Just 1% of vehicle theft crimes in Ipswich result in someone being charged
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Just over 1% of vehicle theft crimes in a 15-month period in Ipswich resulted in charges, latest police statistics have revealed.
Figures obtained under Freedom of Information laws have shown that between June last year and August this year, Suffolk Constabulary had 1,414 reports of thefts of, or from, motor vehicles in Ipswich.
But just 19 people were charged as a result of those crimes – the equivalent of 1.3%.
Police also received reports of 1,158 incidents of criminal damage to vehicles during the same period, but only 68 of those resulted in someone being charged – a charge rate of 2.5%.
However, the figures do not include the number of ‘detections’ – where police have issued a warning or caution, or a community resolution has been reached.
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A Suffolk police spokeswoman said: “We recognise that having your vehicle damaged, stolen, or having items stolen from it can be upsetting, annoying and inconvenient, but it is often a difficult crime to solve without forensic evidence and witnesses, which is why we continually urge drivers to lock their vehicles and to remove all valuables before leaving cars and vans unattended, as this can make a real difference.
“Our crime scene investigators will try to attend as many incidents as they can if there is likely to be forensic evidence available.
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“As with any crime in progress, if you see anyone damaging a vehicle or breaking into it you should call police immediately using 999, no matter what the time of day or night.
“Officers are on patrol 24 hours a day, seven days a week and will respond as quickly as they can.”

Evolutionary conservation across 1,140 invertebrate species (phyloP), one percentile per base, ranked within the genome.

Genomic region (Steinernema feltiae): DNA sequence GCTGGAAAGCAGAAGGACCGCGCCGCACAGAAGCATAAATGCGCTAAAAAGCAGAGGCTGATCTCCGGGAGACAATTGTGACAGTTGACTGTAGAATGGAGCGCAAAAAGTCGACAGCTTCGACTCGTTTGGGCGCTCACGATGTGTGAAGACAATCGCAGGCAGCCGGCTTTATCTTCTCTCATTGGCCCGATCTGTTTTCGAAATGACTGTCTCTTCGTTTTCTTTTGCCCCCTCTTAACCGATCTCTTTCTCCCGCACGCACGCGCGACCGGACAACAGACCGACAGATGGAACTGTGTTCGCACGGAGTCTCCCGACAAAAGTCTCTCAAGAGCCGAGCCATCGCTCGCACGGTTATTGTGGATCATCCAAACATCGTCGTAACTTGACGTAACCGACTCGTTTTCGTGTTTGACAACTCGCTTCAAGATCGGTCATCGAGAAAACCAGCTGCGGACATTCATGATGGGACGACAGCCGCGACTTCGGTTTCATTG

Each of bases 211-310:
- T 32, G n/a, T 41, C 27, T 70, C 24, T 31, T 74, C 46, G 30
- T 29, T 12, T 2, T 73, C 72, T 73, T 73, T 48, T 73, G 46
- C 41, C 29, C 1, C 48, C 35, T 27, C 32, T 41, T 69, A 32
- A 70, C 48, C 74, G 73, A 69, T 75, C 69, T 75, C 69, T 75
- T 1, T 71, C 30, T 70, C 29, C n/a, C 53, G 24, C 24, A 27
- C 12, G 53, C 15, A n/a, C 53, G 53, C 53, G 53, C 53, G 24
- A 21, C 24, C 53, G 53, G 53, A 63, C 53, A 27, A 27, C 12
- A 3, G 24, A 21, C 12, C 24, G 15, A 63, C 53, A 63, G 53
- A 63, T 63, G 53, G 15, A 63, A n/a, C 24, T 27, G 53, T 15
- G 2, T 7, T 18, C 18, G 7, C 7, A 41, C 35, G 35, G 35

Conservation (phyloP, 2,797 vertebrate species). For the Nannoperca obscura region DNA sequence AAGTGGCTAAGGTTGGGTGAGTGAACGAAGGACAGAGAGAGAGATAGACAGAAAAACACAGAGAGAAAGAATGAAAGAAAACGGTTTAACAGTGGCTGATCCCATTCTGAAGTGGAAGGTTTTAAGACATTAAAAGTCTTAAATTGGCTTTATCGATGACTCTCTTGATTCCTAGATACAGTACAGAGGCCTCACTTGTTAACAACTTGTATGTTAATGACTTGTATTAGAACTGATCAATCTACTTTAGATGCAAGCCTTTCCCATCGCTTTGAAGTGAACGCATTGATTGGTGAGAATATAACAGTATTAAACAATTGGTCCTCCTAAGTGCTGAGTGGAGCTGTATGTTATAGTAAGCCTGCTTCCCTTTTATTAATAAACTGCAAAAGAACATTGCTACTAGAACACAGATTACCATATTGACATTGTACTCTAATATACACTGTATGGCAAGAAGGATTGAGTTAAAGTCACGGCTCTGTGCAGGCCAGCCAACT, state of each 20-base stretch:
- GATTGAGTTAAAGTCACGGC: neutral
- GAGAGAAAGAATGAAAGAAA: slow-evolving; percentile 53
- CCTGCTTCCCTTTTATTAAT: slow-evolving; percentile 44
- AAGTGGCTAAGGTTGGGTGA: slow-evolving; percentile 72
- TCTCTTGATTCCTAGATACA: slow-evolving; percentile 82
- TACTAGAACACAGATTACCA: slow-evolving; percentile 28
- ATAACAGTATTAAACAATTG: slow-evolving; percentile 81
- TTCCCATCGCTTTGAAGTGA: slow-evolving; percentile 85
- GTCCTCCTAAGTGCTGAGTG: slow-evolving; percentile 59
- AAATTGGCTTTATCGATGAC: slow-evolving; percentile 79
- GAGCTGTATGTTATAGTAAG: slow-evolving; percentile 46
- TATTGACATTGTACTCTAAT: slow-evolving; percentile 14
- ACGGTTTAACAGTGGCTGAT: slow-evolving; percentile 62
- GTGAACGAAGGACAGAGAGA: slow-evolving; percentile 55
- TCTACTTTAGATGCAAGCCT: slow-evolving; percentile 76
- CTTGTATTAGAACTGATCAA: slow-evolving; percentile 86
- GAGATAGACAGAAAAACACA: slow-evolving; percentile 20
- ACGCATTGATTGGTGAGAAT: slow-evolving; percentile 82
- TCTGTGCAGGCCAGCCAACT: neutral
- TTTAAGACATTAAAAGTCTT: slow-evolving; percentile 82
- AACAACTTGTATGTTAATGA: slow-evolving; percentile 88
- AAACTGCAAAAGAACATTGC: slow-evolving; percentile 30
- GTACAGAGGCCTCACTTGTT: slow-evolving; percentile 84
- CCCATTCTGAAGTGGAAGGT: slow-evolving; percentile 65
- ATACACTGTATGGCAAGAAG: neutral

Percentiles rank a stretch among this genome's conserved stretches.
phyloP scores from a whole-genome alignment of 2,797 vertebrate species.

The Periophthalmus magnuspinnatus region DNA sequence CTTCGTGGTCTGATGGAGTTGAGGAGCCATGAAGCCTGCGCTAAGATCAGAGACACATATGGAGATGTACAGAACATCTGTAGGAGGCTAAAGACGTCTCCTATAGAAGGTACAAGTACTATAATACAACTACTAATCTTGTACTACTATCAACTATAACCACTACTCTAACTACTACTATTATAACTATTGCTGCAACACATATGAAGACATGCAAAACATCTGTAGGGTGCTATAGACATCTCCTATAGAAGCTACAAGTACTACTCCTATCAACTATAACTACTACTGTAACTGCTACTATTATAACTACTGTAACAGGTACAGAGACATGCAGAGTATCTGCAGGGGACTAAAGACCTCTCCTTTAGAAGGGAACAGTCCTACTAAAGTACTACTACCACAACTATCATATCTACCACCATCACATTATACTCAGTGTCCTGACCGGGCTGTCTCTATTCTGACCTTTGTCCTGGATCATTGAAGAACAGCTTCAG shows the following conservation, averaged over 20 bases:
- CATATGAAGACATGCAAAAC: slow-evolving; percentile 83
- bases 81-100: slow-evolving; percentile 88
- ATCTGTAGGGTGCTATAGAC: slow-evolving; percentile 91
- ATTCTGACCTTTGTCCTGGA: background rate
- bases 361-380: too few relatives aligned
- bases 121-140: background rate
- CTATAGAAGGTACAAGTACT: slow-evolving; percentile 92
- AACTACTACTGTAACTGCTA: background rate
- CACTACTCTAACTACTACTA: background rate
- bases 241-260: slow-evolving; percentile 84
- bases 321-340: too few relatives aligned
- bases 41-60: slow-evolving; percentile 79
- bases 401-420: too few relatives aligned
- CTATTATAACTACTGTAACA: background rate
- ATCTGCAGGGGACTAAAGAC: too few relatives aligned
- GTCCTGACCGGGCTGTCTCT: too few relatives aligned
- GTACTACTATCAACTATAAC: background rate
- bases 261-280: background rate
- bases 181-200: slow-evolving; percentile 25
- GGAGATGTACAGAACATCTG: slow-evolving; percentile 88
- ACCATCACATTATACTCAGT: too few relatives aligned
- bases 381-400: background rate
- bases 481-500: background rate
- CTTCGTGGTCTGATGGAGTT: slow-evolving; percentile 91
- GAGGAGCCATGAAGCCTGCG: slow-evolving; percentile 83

Foxhall Road was the area in Ipswich with the most reported thefts with 22, followed by Norwich Road and London Road, while the most criminal damage reports came from Bramford Road with 18.
It is not clear how many of those are individual incidents and how many were carried out by one person as a spree.
The police spokeswoman said: “The number of people charged does not reflect the number of offences detected as those caught for one-off incidents, first offences or crimes where there are other circumstances – such as the offender being a child for example – may be dealt with by community resolutions, cautions or warnings.
“One person charged may mean a number of offences have been detected – i.e. if someone smashes wing mirrors off a number of vehicles in a road, is arrested and charged with 20-plus offences this would still show as one person charged, but would not show how many crimes have been solved.”
In July last year, police bosses insisted they did take car crime seriously when an investigation into the 12 months up to May 2015 revealed a 2.5% charge rate for theft from vehicles, and less than 6% charged for vandalism in Ipswich.
But without witnesses or forensic evidence, car crimes were often difficult to solve, police added.
Suffolk police and crime commissioner Tim Passmore reiterated the police’s commitment to car crime, and urged everyone to take steps to reduce the chance of it happening to their vehicle.
“I know the constabulary takes this crime very seriously and continues to promote the ‘Close it, lock it, check it’ campaign to encourage drivers to ensure their parked vehicles are left locked and secure, with items out of view,” he said.
“We need to do all we can to protect our own property so it is important that we remove sat-navs, laptops, handbags and tools from unattended vehicles, it sounds so obvious but you’d be surprised how often cars are broken into because valuable items are left on view.
“Having a car broken into or damaged causes real distress and often hits our wallet as well, so I would echo the constabulary’s plea that if you see anyone damaging a vehicle or breaking into it you should call 999 immediately.”